The Yemen war has now reached a highly sensitive and decisive juncture that signals conflict is heading to an end. Over the past year and during various war stages, the political experts and media predicted that Saudi Arabia and its Arab allies will accept negotiations and a political solution to the four-year war after Yemen’s Ansarullah movement gained an upper hand in the clashes. But the predictions did not come to the realization. However, in the current conditions, the home, regional, and international equations are going in a way for Riyadh that the relatively small signs of the Saudi approach change towards war indicates big developments are about to happen.
On September 20, talking to CBS’s “60 Minutes” talk show, the Saudi Crown Prince responded affirmatively to proposal by the Ansarullah movement for stop-for-stop deal, saying that the suggestion for stopping firing missiles into the kingdom by the Yemeni forces in return for halted airstrikes by Saudi Arabia will be a positive move and will help more serious political negotiations to strike a peace deal. He continued that Riyadh backs any proposal bringing a political solution to the Yemeni crisis. Khaled bin Salman, his brother and deputy defense minister, in fresh remarks noted that the monarchy looks to the ceasefire plan positivity and will work to implement it.
But why should we now understand from the comments by the two Saudi officials that they are admitting the defeat, especially that during the years of war the Saudi rulers repeatedly expressed openness to cessation of fire to justify their war crimes against the Yemenis when they were countered by media questions about the necessity for the war to be replaced by dialogue and peace?
Discontent inside the royal family
Prince Mohammed’s rise to power came with breaking of the power transition tradition among the sons of King Abdulaziz, the founder of the modern Saudi kingdom. The innovation in power transition along with the policies and actions of bin Salman to tighten grip on power stirred discontent among part of the royals which in turn caused a gap inside the ruling family. The chasm, showed itself very evidently during the raid on the Khozam Palace to assassinate Prince Mohammed last year, now is even widened as the economic situation has begun to worsen as a result of the huge costs of war. After all, over the past three years, the oil prices have been relatively low, meaning the kingdom lost nearly half of its oil export income. Add to this the recent strikes by Yemen on Aramco oil facilities that force-stopped half of the Saudi oil production. Amid hard financial times, the crown prince seems to once again be turning his head to wresting money from the wealthy princes as a stopgap to address the budget deficit, a move he took last year by detaining them and letting them go only after they agreed to pay billions for freedom. On Wednesday, the Reuters news agency, quoting some top diplomats and influential Saudi royals, reported that Yemen’s drone and missile strikes on oil processing facilities operated by the oil giant Aramco have left some 10,000 Saudi elites and royals cast doubt on bin Salman’s capabilities to defend and lead the world’s largest oil-exporting state.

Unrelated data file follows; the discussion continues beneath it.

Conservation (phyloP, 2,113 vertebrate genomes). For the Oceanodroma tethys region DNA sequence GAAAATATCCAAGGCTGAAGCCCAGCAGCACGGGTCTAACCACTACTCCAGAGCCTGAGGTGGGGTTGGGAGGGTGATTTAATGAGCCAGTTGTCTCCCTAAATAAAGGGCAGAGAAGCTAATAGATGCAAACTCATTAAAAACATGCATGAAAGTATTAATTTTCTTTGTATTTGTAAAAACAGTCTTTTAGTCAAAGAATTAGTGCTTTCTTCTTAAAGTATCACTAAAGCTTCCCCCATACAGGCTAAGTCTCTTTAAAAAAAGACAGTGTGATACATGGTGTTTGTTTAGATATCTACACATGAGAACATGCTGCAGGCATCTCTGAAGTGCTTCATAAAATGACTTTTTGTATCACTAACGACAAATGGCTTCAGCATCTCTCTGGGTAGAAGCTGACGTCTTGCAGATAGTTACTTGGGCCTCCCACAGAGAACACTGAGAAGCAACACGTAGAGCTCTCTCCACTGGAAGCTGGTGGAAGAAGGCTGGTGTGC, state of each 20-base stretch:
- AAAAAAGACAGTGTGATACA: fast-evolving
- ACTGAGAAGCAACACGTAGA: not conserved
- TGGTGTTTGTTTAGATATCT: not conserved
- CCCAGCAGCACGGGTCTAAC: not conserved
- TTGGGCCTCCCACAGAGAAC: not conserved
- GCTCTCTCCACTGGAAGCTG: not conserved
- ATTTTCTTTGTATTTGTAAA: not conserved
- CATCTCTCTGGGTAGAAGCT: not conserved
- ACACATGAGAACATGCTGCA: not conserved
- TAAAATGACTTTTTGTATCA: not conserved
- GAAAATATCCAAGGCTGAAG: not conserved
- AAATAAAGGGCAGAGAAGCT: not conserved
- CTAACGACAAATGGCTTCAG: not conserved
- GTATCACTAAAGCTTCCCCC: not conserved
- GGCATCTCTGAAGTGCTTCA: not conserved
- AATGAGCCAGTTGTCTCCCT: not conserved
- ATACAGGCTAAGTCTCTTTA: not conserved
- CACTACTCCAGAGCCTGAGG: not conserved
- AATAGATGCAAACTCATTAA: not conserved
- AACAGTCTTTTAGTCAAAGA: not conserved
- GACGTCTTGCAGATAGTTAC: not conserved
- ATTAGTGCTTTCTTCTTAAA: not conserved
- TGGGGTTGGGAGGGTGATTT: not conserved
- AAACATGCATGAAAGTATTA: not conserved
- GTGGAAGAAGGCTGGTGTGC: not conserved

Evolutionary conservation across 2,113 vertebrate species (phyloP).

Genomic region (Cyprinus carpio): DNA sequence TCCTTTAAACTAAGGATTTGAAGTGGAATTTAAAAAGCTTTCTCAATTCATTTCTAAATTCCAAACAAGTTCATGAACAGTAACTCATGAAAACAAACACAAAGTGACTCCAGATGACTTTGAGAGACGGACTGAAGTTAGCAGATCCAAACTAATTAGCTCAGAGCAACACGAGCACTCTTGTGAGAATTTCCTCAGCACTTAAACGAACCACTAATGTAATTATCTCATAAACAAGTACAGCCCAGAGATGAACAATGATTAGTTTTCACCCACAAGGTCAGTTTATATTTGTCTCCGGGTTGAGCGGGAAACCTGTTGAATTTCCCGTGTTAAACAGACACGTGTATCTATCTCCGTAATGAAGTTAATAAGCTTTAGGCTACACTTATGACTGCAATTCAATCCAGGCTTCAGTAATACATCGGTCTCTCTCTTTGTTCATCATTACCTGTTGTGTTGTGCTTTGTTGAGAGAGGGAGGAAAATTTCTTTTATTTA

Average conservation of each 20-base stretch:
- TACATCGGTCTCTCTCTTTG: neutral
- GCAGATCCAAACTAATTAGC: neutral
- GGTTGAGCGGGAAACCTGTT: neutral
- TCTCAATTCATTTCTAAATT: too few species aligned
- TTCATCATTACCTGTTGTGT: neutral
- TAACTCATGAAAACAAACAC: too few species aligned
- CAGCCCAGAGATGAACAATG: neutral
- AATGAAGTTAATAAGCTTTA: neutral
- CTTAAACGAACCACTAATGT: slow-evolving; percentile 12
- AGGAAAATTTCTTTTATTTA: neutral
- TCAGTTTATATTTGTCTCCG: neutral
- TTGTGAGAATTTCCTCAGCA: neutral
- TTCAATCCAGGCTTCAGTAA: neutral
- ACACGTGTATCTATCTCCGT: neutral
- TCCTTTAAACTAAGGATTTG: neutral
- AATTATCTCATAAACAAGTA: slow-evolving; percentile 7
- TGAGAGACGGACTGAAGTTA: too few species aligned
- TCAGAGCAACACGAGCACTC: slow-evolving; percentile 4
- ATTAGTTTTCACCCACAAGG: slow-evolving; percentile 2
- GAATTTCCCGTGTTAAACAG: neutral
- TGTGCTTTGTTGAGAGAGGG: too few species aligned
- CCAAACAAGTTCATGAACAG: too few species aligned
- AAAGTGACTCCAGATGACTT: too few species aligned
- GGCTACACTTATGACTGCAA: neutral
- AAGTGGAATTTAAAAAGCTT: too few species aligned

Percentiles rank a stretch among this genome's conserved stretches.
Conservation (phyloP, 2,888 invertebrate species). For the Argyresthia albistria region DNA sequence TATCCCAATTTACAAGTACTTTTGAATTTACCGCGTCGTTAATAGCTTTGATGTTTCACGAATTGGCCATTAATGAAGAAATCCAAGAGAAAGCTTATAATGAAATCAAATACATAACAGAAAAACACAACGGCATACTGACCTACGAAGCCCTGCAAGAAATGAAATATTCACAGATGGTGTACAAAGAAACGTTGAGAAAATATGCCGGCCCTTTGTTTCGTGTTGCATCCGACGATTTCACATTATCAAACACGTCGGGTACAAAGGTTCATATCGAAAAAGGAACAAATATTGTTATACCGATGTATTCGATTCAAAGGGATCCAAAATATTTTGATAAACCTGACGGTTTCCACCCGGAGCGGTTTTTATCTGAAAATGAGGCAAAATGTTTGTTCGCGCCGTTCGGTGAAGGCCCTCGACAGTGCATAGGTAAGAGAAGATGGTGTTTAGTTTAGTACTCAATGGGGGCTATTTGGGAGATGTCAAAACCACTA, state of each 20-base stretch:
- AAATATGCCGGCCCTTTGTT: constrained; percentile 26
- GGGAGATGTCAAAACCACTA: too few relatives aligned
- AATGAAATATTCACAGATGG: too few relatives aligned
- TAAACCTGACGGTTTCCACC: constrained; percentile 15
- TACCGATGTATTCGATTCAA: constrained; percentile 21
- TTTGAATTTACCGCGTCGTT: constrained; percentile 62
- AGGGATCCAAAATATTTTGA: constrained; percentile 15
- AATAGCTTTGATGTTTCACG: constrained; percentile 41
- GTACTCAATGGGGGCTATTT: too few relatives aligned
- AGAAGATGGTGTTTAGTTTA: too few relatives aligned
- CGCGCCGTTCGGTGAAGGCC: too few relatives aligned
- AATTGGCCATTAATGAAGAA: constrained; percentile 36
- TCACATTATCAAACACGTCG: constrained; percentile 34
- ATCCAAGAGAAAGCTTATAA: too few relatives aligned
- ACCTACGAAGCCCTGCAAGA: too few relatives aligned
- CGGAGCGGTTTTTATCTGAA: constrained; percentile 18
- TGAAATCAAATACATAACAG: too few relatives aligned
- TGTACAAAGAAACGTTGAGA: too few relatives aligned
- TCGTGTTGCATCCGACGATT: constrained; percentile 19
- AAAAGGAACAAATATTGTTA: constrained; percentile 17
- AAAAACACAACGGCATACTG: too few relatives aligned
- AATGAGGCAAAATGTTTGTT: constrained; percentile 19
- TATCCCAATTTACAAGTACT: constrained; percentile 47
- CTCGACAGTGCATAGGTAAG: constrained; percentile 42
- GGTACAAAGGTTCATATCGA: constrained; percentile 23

Risks of continued war
As Yemeni revolutionary forces and army expand range of their strikes every day and hit new spots in Saudi Arabia, including game-changing strikes on Buqayq and Khurais oil facilities that caused economic damage to Saudi Arabia and the last week’s “Operation Nasr Min Allah” that left the Saudi rulers in a big shock, Riyadh now has not more than two options: Accepting Ansarullah’s ceasefire proposal and facing the new realities or taking the risk of continued war in a situation Saudi Arabia has nearly lost its control over its skies making them susceptible to further Yemeni strikes or the ground continuing the war with an army devoid of morale amid key ally the UAE’s separation from the military alliance that started the anti-Yemeni aggression in March 2015. Picking each of the two is, of course, not without prices. But what is clear is that the Saudis now understand that risks bigger than a simple loss may await them should they pick the second choice.
Embattled foreign policy
Saudi Arabia is now dealing with grave circumstances in terms of foreign policy. Its foreign policy in Yemen and Qatar proved to be a fiasco. The way of managing the crisis and rivalry with Iran has been substantially costly for the Saudis. The UAE has distanced itself from them. The kingdom’s position in the region is now damaged. The country has lost Lebanon, Syria, and Iraq with its own miscalculations and the Palestinian groups are unhappy with Riyadh as it backs the Trump-proposed “deal of the century” that strips the Palestinians of their land and the right to return to their occupied territories. Oman’s relations with Saudi Arabia are far from ease. It no longer has many choices. If it seeks help from the US administration, it finds Washington’s hands closed due to the presidential elections. The only remaining way now seems to be bowing to dialogue and a political solution to move out of the quagmire.